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22.9B: Anatomy of the Pancreas

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    The pancreas lies in the epigastrium or upper central region of the abdomen and can vary in shape.

     

    LEARNING OBJECTIVES

     

    Outline the anatomy of the pancreas

     

    KEY TAKEAWAYS

    Key Points

     

    • The pancreas lies in the epigastrium or upper central region of the abdomen.
    • The pancreas is composed of a head, uncinate process, neck, body, and tail.
    • A number of blood vessels connect the pancreas to the duodenum, spleen, and liver.

     

    Key Terms

     

    • epigastrium: The upper middle region of the abdomen, between the umbilical and hypochondriac regions.

    Variation

    Pancreatic tissue is present in all vertebrate species, but its precise form and arrangement varies widely. There may be up to three separate pancreases, two of which arise from ventral buds, and the other dorsally. In most species (including humans), these fuse in the adult, but there are several exceptions.

    Even when a single pancreas is present, two or three pancreatic ducts may persist, each draining separately into the duodenum (or an equivalent part of the foregut). Birds, for example, typically have three such ducts.

    In teleosts, and a few other species (such as rabbits), there is no discrete pancreas at all, with pancreatic tissue being distributed diffusely across the mesentery and even within other nearby organs, such as the liver or spleen.

    Anatomy of the Pancreas

    The pancreas lies in the epigastrium or upper central region of the abdomen. It is composed of several parts.

    • The head lies within the concavity of the duodenum.
    • The uncinate process emerges from the lower part of head, and lies deep to superior mesenteric vessels.
    • The neck is the constricted part between the head and the body.
    • The body lies behind the stomach.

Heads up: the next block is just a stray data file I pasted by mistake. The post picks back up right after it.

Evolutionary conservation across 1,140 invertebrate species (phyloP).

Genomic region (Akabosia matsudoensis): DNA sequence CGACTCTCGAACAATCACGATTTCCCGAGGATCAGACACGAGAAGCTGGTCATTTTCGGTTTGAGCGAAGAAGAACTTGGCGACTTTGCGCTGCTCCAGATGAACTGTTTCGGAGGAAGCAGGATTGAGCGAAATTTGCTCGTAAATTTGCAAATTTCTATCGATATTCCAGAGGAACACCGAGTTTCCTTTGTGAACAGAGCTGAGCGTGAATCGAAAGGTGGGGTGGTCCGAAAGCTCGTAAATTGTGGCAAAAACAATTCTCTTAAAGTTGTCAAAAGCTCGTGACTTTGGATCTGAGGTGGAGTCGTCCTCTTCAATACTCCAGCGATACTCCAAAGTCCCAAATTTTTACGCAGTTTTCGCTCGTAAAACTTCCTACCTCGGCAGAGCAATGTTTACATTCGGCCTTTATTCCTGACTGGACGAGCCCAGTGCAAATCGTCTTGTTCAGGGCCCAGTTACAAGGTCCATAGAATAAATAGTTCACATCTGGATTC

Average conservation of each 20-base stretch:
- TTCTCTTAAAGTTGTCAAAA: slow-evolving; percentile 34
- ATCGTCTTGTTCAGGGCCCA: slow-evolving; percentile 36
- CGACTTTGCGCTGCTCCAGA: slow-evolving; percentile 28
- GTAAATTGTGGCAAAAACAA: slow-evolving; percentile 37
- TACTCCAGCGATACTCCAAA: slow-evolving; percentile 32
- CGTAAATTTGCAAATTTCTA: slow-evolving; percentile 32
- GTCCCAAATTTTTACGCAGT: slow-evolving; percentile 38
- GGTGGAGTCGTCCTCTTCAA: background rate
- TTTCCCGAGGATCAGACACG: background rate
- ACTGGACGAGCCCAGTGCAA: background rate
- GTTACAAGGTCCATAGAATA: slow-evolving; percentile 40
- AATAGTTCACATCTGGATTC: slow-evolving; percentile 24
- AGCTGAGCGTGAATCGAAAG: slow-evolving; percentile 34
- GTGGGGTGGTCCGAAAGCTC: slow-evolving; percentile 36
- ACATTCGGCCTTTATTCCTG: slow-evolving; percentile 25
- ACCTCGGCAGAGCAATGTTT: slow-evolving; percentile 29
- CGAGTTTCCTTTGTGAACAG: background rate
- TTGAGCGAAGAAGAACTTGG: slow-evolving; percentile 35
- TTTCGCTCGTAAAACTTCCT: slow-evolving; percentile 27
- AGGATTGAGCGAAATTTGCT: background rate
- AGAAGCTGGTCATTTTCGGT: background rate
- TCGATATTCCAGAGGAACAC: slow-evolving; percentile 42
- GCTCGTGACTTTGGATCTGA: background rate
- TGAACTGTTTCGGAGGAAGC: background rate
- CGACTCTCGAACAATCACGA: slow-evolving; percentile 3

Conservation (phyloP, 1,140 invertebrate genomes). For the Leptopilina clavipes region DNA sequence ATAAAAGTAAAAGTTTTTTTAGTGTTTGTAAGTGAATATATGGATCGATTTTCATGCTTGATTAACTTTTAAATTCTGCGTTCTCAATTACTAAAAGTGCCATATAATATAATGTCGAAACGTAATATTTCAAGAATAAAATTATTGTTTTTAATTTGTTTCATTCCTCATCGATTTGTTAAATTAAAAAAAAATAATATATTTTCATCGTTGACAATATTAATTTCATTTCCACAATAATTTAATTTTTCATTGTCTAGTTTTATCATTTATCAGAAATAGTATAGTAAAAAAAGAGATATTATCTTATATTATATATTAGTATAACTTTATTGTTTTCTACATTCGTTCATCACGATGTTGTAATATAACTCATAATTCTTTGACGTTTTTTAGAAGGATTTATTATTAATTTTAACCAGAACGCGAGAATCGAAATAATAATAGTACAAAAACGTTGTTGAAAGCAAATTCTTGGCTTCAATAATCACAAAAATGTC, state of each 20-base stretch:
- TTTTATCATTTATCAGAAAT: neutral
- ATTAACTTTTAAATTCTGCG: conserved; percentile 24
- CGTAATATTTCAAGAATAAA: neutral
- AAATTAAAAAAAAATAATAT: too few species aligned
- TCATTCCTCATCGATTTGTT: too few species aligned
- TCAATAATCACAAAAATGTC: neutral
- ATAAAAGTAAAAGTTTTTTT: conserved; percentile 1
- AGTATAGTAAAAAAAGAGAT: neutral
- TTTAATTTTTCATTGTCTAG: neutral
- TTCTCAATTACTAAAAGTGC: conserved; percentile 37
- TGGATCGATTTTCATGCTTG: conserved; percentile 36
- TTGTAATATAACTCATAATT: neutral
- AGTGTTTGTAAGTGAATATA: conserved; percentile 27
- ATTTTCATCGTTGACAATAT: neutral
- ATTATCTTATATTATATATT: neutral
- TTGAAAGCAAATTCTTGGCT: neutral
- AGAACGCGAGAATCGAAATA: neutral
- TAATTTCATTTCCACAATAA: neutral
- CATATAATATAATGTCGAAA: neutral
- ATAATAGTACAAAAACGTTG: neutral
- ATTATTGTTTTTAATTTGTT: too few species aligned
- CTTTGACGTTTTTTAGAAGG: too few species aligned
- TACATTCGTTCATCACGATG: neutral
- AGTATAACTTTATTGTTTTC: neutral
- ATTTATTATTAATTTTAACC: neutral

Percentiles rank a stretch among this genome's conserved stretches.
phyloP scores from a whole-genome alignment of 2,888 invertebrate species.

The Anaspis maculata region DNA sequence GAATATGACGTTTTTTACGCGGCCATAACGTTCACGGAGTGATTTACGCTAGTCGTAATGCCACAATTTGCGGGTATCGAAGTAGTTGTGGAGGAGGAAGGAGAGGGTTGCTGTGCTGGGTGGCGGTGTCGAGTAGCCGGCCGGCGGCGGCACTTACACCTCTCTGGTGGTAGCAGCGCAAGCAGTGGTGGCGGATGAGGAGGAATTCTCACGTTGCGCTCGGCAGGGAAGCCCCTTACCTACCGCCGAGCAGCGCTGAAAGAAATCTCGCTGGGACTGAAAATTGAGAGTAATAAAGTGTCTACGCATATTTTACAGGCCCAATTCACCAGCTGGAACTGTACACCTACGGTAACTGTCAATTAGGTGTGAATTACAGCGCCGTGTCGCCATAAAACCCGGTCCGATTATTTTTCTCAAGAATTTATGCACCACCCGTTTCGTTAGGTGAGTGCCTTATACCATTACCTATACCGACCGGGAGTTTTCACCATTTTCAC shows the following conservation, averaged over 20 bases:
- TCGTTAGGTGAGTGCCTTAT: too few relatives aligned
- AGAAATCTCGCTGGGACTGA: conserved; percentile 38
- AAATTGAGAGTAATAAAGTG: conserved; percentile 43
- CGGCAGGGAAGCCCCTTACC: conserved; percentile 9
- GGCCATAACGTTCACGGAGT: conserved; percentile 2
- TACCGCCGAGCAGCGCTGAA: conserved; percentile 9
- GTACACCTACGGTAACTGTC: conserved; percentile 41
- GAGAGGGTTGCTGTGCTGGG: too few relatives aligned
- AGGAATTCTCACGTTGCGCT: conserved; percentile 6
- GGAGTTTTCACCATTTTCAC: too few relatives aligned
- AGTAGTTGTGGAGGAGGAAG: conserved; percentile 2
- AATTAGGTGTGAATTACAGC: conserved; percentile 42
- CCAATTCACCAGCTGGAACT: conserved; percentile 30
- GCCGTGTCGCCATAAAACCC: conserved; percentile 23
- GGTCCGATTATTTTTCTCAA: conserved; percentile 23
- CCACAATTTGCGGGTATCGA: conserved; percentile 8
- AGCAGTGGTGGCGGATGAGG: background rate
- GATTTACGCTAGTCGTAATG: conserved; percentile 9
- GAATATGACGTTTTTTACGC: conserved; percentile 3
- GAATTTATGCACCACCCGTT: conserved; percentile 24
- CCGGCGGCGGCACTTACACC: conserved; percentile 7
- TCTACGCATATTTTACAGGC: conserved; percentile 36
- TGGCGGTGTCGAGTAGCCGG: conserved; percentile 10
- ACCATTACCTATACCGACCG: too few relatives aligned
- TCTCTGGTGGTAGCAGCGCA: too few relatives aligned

• The tail is the left end of the pancreas. It lies in contact with the spleen.

    The superior pancreaticoduodenal artery from the gastroduodenal artery and the inferior pancreaticoduodenal artery from the superior mesenteric artery run in the groove between the pancreas and the duodenum and supply the head of pancreas.

    The pancreatic branches of the splenic artery also supply the neck, body, and tail of the pancreas. The body and neck of the pancreas drain into the splenic vein; the head drains into the superior mesenteric and portal veins. Lymph is drained via the splenic, celiac, and superior mesenteric lymph nodes.

    This is an anatomical drawing of the pancreas with its parts identified. They are: 1: Head of pancreas 2: Uncinate process of pancreas 3: Pancreatic notch 4: Body of the pancreas 5: Anterior surface of the pancreas 6: Inferior surface of the pancreas 7: Superior margin of the pancreas 8: Anterior margin of the pancreas 9: Inferior margin of the pancreas 10: Omental tuber 11: Tail of the pancreas 12: Duodenum.

     

    Parts of a pancreas: 1: Head of pancreas 2: Uncinate process of pancreas 3: Pancreatic notch 4: Body of the pancreas 5: Anterior surface of the pancreas 6: Inferior surface of the pancreas 7: Superior margin of the pancreas 8: Anterior margin of the pancreas 9: Inferior margin of the pancreas 10: Omental tuber 11: Tail of the pancreas 12: Duodenum.